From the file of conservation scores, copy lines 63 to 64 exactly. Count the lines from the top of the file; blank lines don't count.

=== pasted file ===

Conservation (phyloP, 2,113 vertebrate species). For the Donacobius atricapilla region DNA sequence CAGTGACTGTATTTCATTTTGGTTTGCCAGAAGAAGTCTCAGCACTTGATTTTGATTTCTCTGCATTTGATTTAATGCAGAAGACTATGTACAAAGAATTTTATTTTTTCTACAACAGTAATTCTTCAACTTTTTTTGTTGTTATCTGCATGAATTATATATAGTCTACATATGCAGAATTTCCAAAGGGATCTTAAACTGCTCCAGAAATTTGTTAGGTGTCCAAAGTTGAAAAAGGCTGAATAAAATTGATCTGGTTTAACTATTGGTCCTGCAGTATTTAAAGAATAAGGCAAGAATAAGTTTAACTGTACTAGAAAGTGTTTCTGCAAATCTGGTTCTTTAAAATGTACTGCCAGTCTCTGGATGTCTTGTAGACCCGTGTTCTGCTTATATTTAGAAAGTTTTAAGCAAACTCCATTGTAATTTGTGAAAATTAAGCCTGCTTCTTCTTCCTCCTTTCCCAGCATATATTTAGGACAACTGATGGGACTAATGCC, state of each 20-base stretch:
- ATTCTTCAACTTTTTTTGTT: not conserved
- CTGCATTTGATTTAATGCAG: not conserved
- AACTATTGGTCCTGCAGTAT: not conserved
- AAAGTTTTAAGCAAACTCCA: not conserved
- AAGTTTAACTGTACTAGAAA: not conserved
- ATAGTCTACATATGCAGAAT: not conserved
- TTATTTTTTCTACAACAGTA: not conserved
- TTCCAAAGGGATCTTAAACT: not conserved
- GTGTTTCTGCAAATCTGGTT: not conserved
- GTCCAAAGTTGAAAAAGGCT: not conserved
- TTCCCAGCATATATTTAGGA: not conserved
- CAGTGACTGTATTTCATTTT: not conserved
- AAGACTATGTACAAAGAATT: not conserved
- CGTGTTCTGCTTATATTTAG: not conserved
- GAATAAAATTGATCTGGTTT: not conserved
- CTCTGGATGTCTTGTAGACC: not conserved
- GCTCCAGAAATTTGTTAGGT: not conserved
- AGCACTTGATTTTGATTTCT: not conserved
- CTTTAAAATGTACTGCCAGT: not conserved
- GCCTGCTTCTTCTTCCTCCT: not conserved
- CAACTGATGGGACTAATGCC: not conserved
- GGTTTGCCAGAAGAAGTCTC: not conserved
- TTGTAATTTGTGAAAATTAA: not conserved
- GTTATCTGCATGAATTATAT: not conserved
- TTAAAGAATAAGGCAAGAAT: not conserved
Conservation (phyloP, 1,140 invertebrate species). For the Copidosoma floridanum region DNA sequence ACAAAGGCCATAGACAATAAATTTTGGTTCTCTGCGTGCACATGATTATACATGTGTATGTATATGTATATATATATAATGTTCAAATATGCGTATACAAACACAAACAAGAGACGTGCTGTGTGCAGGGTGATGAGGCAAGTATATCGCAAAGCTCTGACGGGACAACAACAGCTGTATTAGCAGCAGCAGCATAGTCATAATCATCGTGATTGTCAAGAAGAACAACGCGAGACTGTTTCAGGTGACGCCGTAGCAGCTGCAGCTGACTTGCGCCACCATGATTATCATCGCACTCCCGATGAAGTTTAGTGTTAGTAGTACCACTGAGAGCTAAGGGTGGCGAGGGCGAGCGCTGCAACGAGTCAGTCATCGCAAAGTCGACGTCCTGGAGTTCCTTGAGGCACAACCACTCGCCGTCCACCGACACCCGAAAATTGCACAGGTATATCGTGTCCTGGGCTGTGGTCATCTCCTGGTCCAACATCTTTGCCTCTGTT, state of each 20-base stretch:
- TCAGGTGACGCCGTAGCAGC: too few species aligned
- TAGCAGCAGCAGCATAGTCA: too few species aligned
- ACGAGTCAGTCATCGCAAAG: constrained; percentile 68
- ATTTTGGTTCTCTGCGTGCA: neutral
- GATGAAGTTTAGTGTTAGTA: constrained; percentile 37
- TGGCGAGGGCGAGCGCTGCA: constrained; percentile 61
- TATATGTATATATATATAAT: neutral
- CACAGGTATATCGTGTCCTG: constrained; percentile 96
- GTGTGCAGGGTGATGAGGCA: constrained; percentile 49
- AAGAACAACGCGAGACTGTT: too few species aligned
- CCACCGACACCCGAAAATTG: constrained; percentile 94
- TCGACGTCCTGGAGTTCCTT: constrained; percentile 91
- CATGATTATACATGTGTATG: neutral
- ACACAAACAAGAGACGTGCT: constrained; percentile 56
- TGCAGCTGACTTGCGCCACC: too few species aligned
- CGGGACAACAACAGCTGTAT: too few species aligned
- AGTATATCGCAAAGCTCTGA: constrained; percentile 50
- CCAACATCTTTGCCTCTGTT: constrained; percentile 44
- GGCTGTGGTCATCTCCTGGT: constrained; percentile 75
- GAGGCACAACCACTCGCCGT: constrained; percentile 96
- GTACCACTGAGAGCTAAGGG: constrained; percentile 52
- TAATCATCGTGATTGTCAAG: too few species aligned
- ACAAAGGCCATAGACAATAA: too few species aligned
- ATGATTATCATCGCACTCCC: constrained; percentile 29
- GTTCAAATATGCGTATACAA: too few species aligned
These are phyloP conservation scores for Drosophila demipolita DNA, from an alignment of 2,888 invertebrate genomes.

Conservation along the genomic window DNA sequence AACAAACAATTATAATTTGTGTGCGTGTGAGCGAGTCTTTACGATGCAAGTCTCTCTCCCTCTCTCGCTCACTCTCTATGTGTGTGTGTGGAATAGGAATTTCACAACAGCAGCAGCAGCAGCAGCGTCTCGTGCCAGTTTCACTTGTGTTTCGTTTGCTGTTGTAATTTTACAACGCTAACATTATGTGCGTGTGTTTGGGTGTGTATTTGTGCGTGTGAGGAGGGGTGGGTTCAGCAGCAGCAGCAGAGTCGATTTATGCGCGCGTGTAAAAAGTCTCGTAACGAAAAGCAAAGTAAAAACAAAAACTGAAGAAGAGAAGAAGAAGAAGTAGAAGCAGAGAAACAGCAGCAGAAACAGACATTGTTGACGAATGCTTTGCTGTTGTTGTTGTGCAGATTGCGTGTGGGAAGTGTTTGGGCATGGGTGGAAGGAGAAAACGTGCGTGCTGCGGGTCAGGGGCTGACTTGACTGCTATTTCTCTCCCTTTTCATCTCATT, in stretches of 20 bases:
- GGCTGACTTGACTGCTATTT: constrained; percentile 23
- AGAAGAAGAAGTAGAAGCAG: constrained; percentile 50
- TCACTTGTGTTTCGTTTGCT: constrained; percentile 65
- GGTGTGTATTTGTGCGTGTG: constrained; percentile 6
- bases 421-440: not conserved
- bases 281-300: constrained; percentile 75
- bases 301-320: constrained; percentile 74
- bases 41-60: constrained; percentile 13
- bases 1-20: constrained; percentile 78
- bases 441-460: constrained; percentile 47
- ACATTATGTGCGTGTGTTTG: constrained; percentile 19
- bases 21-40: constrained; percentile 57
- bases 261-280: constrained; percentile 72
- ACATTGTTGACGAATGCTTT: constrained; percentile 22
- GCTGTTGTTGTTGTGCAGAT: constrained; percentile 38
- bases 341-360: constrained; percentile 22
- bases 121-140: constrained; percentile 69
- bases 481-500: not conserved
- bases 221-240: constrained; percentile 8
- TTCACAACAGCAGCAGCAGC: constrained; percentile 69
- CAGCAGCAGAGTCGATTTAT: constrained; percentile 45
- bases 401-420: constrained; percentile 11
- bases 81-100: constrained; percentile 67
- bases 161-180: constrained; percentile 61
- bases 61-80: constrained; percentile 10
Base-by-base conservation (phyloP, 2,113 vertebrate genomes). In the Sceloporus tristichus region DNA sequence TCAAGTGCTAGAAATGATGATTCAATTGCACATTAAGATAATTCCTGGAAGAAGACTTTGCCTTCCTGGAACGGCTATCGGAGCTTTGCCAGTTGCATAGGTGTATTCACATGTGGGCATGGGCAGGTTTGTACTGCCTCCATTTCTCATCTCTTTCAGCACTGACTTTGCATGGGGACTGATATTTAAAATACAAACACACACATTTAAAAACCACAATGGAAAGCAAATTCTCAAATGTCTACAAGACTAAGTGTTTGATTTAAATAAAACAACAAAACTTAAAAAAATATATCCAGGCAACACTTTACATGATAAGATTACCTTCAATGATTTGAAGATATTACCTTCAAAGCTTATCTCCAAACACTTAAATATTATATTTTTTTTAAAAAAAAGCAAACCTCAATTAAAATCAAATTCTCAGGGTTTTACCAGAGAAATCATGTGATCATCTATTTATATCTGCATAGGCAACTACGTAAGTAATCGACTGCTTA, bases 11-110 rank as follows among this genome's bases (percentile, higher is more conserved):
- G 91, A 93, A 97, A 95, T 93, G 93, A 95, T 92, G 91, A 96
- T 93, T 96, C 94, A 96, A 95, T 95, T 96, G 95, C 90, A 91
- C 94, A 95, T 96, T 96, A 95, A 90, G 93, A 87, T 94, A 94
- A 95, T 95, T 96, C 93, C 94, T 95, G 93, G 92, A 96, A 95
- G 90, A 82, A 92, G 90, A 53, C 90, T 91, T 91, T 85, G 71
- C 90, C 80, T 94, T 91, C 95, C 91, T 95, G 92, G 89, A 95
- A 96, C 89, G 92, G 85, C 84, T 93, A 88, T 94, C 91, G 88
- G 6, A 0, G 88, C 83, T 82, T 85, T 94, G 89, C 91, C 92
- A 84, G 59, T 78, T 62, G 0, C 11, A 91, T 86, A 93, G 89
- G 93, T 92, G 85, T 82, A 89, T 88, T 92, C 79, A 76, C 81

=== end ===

- bases 1-20: constrained; percentile 78
- bases 441-460: constrained; percentile 47